12 Dez 2017

Megaprojects, Process, Risk and our Climate Challenge by Darnel Harris

Building a climate resilient world requires correctly managing the climate mitigation projects in which we choose to invest. While a wider group of stakeholders are increasingly demanding (and receiving) a seat at the table due to past failures, decisions will not improve unless risks are evaluated appropriately and decisions are science based. However, there is a new generation of tools which can support this need to communicate technical information clearly.

“We have documented in this book that: *cost overruns of 50% to 100 % in real terms are común in mega projects; overruns of above 100 per cent are not uncommon; *Demand forecasts that are wrong by 20 per cent to 70 per cent compared with actual developments are common; *the extent and magnitude of actual environmental impacts of projects are often very different from forecast impacts. Post-auditing is neglected;”

-Bent Flyvberg. Megaprojects and Risk. An Anatomy of Ambition

For the last two decades, the global community has held conference of the parties discussions, during which countries and companies pledge billions of dollars toward projects and programs to help address climate change. While individual actions are important to focus on in terms of building support, we know that realizing a zero carbon, resilient, prosperous, and fair future will require billions of dollars and urgent action. In sum, climate change must be mostly addressed through a series of megaprojects. This should concern us.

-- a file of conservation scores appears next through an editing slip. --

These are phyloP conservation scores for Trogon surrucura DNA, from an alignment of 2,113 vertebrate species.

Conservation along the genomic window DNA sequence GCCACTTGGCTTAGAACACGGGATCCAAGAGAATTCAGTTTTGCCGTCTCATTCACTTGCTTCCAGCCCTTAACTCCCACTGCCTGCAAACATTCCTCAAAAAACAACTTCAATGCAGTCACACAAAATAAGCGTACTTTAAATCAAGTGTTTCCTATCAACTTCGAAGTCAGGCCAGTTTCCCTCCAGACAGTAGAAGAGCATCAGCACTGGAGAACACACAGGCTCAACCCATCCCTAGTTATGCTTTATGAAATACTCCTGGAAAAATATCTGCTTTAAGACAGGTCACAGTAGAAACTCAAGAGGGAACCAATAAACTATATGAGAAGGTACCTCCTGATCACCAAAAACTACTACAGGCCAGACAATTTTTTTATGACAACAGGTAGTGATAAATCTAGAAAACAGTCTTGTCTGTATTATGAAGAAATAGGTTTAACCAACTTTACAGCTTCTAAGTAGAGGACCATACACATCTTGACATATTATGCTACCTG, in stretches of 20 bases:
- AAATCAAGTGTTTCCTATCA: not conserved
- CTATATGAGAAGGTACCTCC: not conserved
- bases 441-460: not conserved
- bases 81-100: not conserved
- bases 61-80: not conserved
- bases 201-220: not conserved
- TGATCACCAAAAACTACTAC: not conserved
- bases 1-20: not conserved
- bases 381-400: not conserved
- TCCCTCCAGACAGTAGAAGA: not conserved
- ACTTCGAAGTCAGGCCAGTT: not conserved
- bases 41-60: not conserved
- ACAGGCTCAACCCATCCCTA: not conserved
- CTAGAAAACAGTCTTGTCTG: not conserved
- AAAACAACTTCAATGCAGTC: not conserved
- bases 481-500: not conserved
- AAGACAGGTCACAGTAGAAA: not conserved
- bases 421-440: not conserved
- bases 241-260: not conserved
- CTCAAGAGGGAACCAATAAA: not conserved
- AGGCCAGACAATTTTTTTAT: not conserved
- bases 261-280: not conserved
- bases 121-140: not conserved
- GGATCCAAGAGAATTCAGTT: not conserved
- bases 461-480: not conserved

“Communicative and deliberative approaches work well as ideas and evaluative yardsticks for decision making, but they are quite defenseless in the face of power.”

-Bent Flyvberg. Megaprojects and Risk. An Anatomy of Ambition

Professor Bent Flyvbjerg notes that megaprojects are defined as those of a significant cost ($1 Billion +) which attract a high level of public attention or political interest, because of substantial, direct or indirect impact on the community. As our climate change solutions necessitate several megaprojects being successfully run and completed over a relatively short time frame, megaproject governance matters. Since a significant improvement in collective human and environmental life rests on the outcome, it is vital that our investments reach the results they were intended to reach.

Megaprojects have been historically over budget, a trend which continues today – the Berlin Brandenburg airport and the 2016 Rio Olympics, being two of many examples. However, there are signs that misrepresentation in project benefits and outcomes are no longer being tolerated by the public and investors; laws and best practices which rationally evaluate risk and eliminate strategic misrepresentations are beginning to be used widely. Public debate, policies and practices are being reformed with the goal of ensuring that money, effort and time are not wasted. Now while the public, investors and decision makers do not wish to continue to see resources wasted and to receive more unfulfilled promises, they still need the knowledge to make the right decisions. It is at this point when the need for access to simplified, visualized modeling arises, which is capable of clearly communicating the impact of complex variables and outcomes – both positive and negative.

There are powerful, new, computer generated tools supporting these changes; which allow us to more accurately visualize and model an entire range of outcomes and designs. If we integrate these programs and models into our private and public decision making processes, megaproject success should increase, because more people will be armed with the ability to appropriately weigh risks and benefits without technical or specialized knowledge.

– Darnel Harris